The top-quark couplings to the photon and the Z can be parameterized in several ways. In Ref. (Baer 2013), for example, the analysis makes use of the usual form factors denoted \(F_{1}\), \(F_{2}\), defined in the following expression (with \(X=\gamma,Z\)):

\begin{equation} \Gamma_{\mu}^{ttX}=-ie\left\{\gamma_{\mu}\left(F_{1V}^{X}+\gamma_{5}F_{1A}^{X}\right)+{\sigma_{\mu\nu}\over 2m_{\rm t}}(p_{t}+p_{\bar{t}})^{\nu}\left(iF_{2V}^{X}+\gamma_{5}F_{2A}^{X}\right)\right\},\\ \end{equation}with, in the standard model, vanishing \(F_{2}\)s and

\begin{aligned} F_{1V}^{\gamma}=-{2\over 3} & , & F_{1V}^{Z}={1\over 4\sin\theta_{W}\cos\theta_{W}}\left(1-{8\over 3}\sin^{2}\theta_{W}\right)\ , \\ F_{1A}^{\gamma}=0 & , & F_{1A}^{Z}={1\over 4\sin\theta_{W}\cos\theta_{W}}\ .\\ \end{aligned}The sensitivities are expressed therein in terms of \(\tilde{F}_{1}\), \(\tilde{F}_{2}\) defined as

\begin{equation} \tilde{F}_{1V}^{X}=-({F}_{1V}^{X}+{F}_{2V}^{X})\ ,\ \tilde{F}_{2V}^{X}={F}_{2V}^{X}\ ,\ \tilde{F}_{1A}^{X}=-{F}_{1A}^{X}\ ,\ \tilde{F}_{2A}^{X}=-i{F}_{2A}^{X}\ .\\ \end{equation}On the other hand, the optimal-observable statistical analysis presented in the next section, based on Ref. (Grzadkowski 2000), uses the following \(A,B,C,D\) parameterization (with \(v=\gamma,Z\)):

\begin{equation}
\Gamma^{\mu}_{ttv}={g\over 2}\left[\gamma^{\mu}\left\{(A_{v}+\delta A_{v})-\gamma_{5}(B_{v}+\delta B_{v})\right\}+{(p_{t}-p_{\bar{t}})^{\mu}\over 2m_{\rm
t}}\left(\delta C_{v}-\delta D_{v}\gamma_{5}\right)\right],\\
\end{equation}

which easily relates to the previous parameterization with

\begin{aligned} A_{v}+\delta A_{v}=-2i\sin\theta_{W}\left(F_{1V}^{X}+F_{2V}^{X}\right) & \ , & B_{v}+\delta B_{v}=-2i\sin\theta_{W}F_{1A}^{X}\ , \\ \delta C_{v}=-2i\sin\theta_{W}F_{2V}^{X} & \ , & \delta D_{v}=-2\sin\theta_{W}F_{2A}^{X}\ .\\ \end{aligned}The expected sensitivities on the anomalous top-quark couplings can be derived in any of these parameterizations. Although originally derived with that of Ref. (Grzadkowski 2000), the final estimates presented in this study, however, use the parameterization of Ref. (Baer 2013), for an easy comparison. For the same reason, \crossalthough it is not needed, the same restrictions as in Ref. (Baer 2013) are applied here: only the six CP conserving form factors are considered (i.e., the two \(F_{2A}^{X}\) are both assumed to vanish), and either the four form factors \(F_{1V,A}^{X}\) are varied simultaneously while the two \(F_{2V}^{X}\) are fixed to their standard model values, or vice-versa. A careful reading of Ref. (Baer 2013) shows that the form factor \(F_{1A}^{\gamma}\) was also kept to its standard model value, as a non-zero value would lead to gauge-invariance violation. It is straightforward to show that, under these restrictions, the three parameterizations lead to the same sensitivities on \(F_{i}\), \(\tilde{F}_{i}\) and \(A,B,C,D\) (with a multiplicative factor \(2\sin\theta_{W}\sim 0.96\) for the latter set).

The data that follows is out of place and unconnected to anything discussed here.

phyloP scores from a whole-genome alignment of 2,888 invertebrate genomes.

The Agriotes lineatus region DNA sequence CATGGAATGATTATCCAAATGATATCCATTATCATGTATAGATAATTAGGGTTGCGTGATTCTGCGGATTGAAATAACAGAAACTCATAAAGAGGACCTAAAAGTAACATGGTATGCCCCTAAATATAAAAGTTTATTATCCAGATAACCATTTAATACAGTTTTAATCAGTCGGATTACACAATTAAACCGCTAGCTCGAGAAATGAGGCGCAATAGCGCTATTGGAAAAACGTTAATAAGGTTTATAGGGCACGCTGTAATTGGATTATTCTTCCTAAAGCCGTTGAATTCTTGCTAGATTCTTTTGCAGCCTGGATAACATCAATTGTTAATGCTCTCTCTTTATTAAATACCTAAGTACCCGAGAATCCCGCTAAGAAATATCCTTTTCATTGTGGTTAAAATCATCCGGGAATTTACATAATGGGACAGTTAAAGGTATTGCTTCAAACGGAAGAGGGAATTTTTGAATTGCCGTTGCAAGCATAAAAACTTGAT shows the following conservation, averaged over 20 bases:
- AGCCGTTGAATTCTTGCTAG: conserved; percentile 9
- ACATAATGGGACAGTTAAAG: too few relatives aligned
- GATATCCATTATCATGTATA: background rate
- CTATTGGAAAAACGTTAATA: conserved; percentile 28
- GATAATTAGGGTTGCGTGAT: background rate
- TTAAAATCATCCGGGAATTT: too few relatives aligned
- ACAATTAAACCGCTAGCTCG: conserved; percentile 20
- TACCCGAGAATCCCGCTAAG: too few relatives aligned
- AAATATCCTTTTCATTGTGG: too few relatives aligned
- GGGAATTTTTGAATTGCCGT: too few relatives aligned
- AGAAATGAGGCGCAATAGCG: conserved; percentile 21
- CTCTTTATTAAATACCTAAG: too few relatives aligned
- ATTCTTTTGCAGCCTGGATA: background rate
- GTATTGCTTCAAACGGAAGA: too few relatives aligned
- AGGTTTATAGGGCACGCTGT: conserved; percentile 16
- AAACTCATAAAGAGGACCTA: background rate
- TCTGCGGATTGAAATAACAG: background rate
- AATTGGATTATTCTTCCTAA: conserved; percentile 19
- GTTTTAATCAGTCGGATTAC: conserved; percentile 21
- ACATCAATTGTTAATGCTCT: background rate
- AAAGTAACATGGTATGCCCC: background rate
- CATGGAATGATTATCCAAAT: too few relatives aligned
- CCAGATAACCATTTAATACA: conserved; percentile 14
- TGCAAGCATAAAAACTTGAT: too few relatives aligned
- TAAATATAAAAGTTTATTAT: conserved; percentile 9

The tree-level angular and energy distributions of the lepton arising from the \({\rm t\bar{t}}\) semi-leptonic decays are known analytically as a function of the incoming beam polarizations and the centre-of-mass energy (Grzadkowski 2000):

\begin{equation} {{\rm d}^{2}\sigma\over{\rm d}x{\rm d}\cos\theta}={3\pi\beta\alpha^{2}(s)\over 2s}B_{\ell}S_{\ell}(x,\cos\theta),\\ \end{equation}where \(\beta\) is the top velocity, \(s\) is the centre-of-mass energy squared, \(\alpha(s)\) is the QED running coupling constant, and \(B_{\ell}\) is the fraction of \({\rm t\bar{t}}\) events with at least one top quark decaying to either \({\rm e}\nu_{\rm e}{\rm b}\) or \(\mu\nu_{\mu}{\rm b}\) (about 44%). As the non-standard form factors \(\delta(A,B,C,D)_{v}\equiv\delta_{i}\) are supposedly small, only the terms linear in \(\delta_{i}\) are kept:

\begin{equation} \label{eq:optimal}S(x,\theta)=S^{0}(x,\theta)+\sum_{i=1}^{8}\delta_{i}f_{i}(x,\cos\theta),\\ \end{equation}where \(x\) and \(\theta\) are the lepton (reduced) energy and polar angle, respectively, and \(S^{0}\) is the standard-model contribution. The eight distributions \(f_{A,B,C,D}^{\gamma,Z}(x,\cos\theta)\equiv f_{i}(x,\cos\theta)\) and the standard-model contribution \(S^{0}(x,\cos\theta)\) are shown for \(\ell^{-}\) in Fig. \ref{fig:distributions} at \(\sqrt{s}=365\) GeV, with no incoming beam polarization.

Patrizia Azziover 2 years ago · Public